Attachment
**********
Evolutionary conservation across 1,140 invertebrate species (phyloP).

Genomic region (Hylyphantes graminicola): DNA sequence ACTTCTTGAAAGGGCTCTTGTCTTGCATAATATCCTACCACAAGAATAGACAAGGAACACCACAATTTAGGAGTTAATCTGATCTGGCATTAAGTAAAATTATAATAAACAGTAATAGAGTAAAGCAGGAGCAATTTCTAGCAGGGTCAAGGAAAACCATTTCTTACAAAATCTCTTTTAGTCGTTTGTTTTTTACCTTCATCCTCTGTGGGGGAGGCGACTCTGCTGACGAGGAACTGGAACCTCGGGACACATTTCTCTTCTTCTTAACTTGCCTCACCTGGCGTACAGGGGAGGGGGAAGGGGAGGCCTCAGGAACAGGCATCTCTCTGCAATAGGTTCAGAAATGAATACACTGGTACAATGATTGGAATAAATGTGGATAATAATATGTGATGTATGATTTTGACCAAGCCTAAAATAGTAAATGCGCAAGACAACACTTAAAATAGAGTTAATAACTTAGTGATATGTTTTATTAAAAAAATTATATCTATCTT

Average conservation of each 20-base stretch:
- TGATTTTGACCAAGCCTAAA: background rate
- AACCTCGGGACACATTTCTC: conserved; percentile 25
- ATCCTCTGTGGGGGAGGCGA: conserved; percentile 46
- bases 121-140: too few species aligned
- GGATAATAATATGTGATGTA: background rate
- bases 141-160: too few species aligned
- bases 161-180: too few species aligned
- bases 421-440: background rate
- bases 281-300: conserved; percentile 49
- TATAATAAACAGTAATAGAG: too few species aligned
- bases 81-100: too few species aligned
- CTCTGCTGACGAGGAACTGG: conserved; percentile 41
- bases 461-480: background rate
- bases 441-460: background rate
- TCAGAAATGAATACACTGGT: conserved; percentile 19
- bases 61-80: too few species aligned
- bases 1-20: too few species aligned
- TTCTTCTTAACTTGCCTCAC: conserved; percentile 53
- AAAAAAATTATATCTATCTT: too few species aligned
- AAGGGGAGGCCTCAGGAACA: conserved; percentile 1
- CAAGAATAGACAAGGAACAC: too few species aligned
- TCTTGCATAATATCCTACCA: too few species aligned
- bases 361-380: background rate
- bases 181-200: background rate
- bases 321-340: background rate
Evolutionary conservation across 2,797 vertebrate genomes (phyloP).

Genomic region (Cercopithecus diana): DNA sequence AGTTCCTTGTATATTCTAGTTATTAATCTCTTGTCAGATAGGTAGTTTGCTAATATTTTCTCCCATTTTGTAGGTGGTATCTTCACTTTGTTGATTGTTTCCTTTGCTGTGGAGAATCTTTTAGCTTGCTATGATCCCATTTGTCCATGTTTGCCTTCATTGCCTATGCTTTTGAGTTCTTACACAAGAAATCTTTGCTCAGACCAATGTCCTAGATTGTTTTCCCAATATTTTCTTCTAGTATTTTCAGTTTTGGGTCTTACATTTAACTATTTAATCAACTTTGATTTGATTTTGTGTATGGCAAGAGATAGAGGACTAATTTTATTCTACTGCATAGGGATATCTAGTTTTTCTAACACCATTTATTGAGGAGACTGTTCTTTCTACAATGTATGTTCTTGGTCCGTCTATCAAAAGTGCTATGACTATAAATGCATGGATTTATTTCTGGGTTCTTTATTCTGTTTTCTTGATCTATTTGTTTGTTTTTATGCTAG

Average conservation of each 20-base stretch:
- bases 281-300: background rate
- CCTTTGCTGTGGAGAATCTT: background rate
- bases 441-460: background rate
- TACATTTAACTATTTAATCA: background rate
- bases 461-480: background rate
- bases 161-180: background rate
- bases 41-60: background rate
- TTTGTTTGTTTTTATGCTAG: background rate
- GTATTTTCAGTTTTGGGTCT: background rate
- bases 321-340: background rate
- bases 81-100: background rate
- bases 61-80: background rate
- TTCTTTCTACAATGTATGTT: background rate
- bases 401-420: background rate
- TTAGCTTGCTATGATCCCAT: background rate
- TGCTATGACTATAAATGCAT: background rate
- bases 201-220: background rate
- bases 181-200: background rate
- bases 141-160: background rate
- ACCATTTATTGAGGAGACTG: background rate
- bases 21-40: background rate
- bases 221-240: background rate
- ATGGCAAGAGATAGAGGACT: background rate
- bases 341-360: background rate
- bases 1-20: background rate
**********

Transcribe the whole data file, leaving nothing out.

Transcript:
Evolutionary conservation across 1,140 invertebrate species (phyloP).

Genomic region (Hylyphantes graminicola): DNA sequence ACTTCTTGAAAGGGCTCTTGTCTTGCATAATATCCTACCACAAGAATAGACAAGGAACACCACAATTTAGGAGTTAATCTGATCTGGCATTAAGTAAAATTATAATAAACAGTAATAGAGTAAAGCAGGAGCAATTTCTAGCAGGGTCAAGGAAAACCATTTCTTACAAAATCTCTTTTAGTCGTTTGTTTTTTACCTTCATCCTCTGTGGGGGAGGCGACTCTGCTGACGAGGAACTGGAACCTCGGGACACATTTCTCTTCTTCTTAACTTGCCTCACCTGGCGTACAGGGGAGGGGGAAGGGGAGGCCTCAGGAACAGGCATCTCTCTGCAATAGGTTCAGAAATGAATACACTGGTACAATGATTGGAATAAATGTGGATAATAATATGTGATGTATGATTTTGACCAAGCCTAAAATAGTAAATGCGCAAGACAACACTTAAAATAGAGTTAATAACTTAGTGATATGTTTTATTAAAAAAATTATATCTATCTT

Average conservation of each 20-base stretch:
- TGATTTTGACCAAGCCTAAA: background rate
- AACCTCGGGACACATTTCTC: conserved; percentile 25
- ATCCTCTGTGGGGGAGGCGA: conserved; percentile 46
- bases 121-140: too few species aligned
- GGATAATAATATGTGATGTA: background rate
- bases 141-160: too few species aligned
- bases 161-180: too few species aligned
- bases 421-440: background rate
- bases 281-300: conserved; percentile 49
- TATAATAAACAGTAATAGAG: too few species aligned
- bases 81-100: too few species aligned
- CTCTGCTGACGAGGAACTGG: conserved; percentile 41
- bases 461-480: background rate
- bases 441-460: background rate
- TCAGAAATGAATACACTGGT: conserved; percentile 19
- bases 61-80: too few species aligned
- bases 1-20: too few species aligned
- TTCTTCTTAACTTGCCTCAC: conserved; percentile 53
- AAAAAAATTATATCTATCTT: too few species aligned
- AAGGGGAGGCCTCAGGAACA: conserved; percentile 1
- CAAGAATAGACAAGGAACAC: too few species aligned
- TCTTGCATAATATCCTACCA: too few species aligned
- bases 361-380: background rate
- bases 181-200: background rate
- bases 321-340: background rate
Evolutionary conservation across 2,797 vertebrate genomes (phyloP).

Genomic region (Cercopithecus diana): DNA sequence AGTTCCTTGTATATTCTAGTTATTAATCTCTTGTCAGATAGGTAGTTTGCTAATATTTTCTCCCATTTTGTAGGTGGTATCTTCACTTTGTTGATTGTTTCCTTTGCTGTGGAGAATCTTTTAGCTTGCTATGATCCCATTTGTCCATGTTTGCCTTCATTGCCTATGCTTTTGAGTTCTTACACAAGAAATCTTTGCTCAGACCAATGTCCTAGATTGTTTTCCCAATATTTTCTTCTAGTATTTTCAGTTTTGGGTCTTACATTTAACTATTTAATCAACTTTGATTTGATTTTGTGTATGGCAAGAGATAGAGGACTAATTTTATTCTACTGCATAGGGATATCTAGTTTTTCTAACACCATTTATTGAGGAGACTGTTCTTTCTACAATGTATGTTCTTGGTCCGTCTATCAAAAGTGCTATGACTATAAATGCATGGATTTATTTCTGGGTTCTTTATTCTGTTTTCTTGATCTATTTGTTTGTTTTTATGCTAG

Average conservation of each 20-base stretch:
- bases 281-300: background rate
- CCTTTGCTGTGGAGAATCTT: background rate
- bases 441-460: background rate
- TACATTTAACTATTTAATCA: background rate
- bases 461-480: background rate
- bases 161-180: background rate
- bases 41-60: background rate
- TTTGTTTGTTTTTATGCTAG: background rate
- GTATTTTCAGTTTTGGGTCT: background rate
- bases 321-340: background rate
- bases 81-100: background rate
- bases 61-80: background rate
- TTCTTTCTACAATGTATGTT: background rate
- bases 401-420: background rate
- TTAGCTTGCTATGATCCCAT: background rate
- TGCTATGACTATAAATGCAT: background rate
- bases 201-220: background rate
- bases 181-200: background rate
- bases 141-160: background rate
- ACCATTTATTGAGGAGACTG: background rate
- bases 21-40: background rate
- bases 221-240: background rate
- ATGGCAAGAGATAGAGGACT: background rate
- bases 341-360: background rate
- bases 1-20: background rate